Group Title: CARD fact sheets
Title: Diagnosing & evaluating autism: part 1
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 Material Information
Title: Diagnosing & evaluating autism: part 1
Series Title: CARD fact sheets
Physical Description: Archival
Language: English
Creator: Center for Autism and Related Disabilities, University of Florida
Publisher: Center for Autism and Related Disabilities, University of Florida
Place of Publication: Gainesville, Fla.
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Bibliographic ID: UF00091562
Volume ID: VID00003
Source Institution: University of Florida
Holding Location: University of Florida
Rights Management: All rights reserved by the source institution and holding location.


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(ARD Fact Sheet

Diagnosing & Evaluating Autism: Part 1
autism and related disabilities, such as PDD-NOS (pervasive developmental disorder -not
. .rl'erwise specified), Asperger's syndrome, and Rett's syndrome, are difficult to diagnose, especially in
, .mg children where speech and reasoning skills are still developing. A child may be three years old
I-, tore the full characteristics of these disabilities are apparent. Typically, medical professionals are not
rr ined extensively in diagnosing and evaluating autism and related disabilities. Doctors will usually
u.,le out other possibilities before mentioning autism.
Although autism is considered a neurological disability, no specific medical test or procedure can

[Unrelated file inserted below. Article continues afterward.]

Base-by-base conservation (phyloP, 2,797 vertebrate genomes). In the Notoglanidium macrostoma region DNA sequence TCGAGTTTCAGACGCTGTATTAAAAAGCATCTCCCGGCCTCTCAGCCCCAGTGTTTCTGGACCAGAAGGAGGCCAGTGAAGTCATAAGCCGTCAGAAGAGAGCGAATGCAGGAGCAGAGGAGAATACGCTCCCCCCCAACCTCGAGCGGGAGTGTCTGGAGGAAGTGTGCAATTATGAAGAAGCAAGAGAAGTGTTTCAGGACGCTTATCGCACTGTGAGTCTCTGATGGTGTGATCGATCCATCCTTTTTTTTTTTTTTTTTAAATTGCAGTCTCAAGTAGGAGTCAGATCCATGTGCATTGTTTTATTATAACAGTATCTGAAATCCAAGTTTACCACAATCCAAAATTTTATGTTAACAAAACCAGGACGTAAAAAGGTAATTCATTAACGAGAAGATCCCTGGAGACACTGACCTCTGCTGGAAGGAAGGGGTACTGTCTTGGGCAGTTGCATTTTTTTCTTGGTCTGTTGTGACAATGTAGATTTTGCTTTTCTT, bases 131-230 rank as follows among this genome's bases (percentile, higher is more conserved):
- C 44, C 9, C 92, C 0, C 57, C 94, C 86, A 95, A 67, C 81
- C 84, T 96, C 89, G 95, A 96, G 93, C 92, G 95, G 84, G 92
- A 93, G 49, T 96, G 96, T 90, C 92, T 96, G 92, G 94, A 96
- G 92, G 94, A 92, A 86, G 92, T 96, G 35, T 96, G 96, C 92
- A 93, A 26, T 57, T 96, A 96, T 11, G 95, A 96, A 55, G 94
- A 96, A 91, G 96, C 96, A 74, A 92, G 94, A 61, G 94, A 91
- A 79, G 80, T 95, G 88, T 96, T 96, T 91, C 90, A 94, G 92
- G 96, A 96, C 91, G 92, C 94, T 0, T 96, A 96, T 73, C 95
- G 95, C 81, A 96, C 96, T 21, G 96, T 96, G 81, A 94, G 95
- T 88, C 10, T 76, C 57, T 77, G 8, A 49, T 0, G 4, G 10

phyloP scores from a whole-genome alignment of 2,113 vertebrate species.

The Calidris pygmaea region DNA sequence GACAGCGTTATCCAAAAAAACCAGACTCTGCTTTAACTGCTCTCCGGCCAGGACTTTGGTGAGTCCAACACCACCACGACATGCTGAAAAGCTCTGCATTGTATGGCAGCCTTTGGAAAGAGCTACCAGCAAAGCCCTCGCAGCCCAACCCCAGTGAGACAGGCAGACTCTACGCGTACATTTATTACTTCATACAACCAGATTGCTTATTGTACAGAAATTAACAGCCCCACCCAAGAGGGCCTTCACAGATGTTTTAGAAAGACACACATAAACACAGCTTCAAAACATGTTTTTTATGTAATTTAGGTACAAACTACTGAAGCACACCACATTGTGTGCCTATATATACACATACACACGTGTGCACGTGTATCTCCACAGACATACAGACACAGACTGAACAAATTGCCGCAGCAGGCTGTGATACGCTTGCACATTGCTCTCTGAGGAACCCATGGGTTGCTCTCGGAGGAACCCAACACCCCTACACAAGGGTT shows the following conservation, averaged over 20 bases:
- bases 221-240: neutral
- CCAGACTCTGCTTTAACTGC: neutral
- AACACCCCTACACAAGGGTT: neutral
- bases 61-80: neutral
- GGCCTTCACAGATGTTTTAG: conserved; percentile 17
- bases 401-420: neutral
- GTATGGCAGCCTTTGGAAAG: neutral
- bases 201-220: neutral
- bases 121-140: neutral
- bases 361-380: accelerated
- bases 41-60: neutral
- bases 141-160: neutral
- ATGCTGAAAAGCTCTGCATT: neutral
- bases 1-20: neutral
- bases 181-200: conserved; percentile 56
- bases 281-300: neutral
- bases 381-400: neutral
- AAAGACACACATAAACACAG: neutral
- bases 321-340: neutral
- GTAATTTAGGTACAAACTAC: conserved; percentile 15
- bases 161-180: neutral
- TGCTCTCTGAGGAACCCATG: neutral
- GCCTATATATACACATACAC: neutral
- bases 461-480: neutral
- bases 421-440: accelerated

,.. firm a diagnosis of autism. To gather more information that will accurately profile an individual's
utrcngth's and needs, a variety of tests, assessments, and evaluations should be administered.
Part 1 of this fact sheet includes brief descriptions of some medical tests and evaluations that may
be ordered for children suspected of having autism or a related disability.

Medical Tests
Given the variety of theories about the causes of autism and related disabilities doctors may use
various medical tests and procedures to help with diagnosis.
There is not always a clinical need to do medical tests. Your doctors) can recommend when, or if,
a test should be done.
The Jolloni.'g medical tests may help with diagnosis and possibly suggest changes in an intervention or
treatment- .-
Hearing: Various tests such as an audiogram, typanogram, and the brain stem evoked response can
indicate whether a person has a hearing impairment. Audiologists or hearing specialists, have methods
to test the hearing of any individual by measuring responses such as turning their head, blinking, or
staring when a sound is presented.
If a hearing impairment is detected, treatment could involve minor surgery, use of hearing
aids, or antibiotics.
Electroencephalogram (EEG): An EEG measures brain waves that can show seizure disorders. In
addition, an EEG may indicate tumors or other brain abnormalities. Additional tests will be needed
to make an accurate diagnosis of these conditions. During an EEG, sixteen small sensors are placed at
various locations on the scalp to record brain waves that a neurologist interprets. An EEG may take
one to 24 hours depending on the doctor's goals when ordering the test.
If seizure activity is detected, additional testing may be required and various medications could
be prescribed.
Metabolic Screening: Blood and urine lab tests measure how a person metabolizes food and its impact
on growth and development. Some autism spectrum disorders can be treated with special diets.
The following medical tests may help locate neurological factors that can affect typical
development and could possibly identify or rule out a cause. Results will probably not change
intervention or treatment.
Magnetic Resonance Imaging (MRI): An MRI involves using magnetic sensing equipment to
create an image of the brain in extremely fine detail. The patient lies on a sliding table inside a cylinder
shaped magnetic machine and must be still during the procedure. Sometimes patients are sedated in
order to complete the MRI.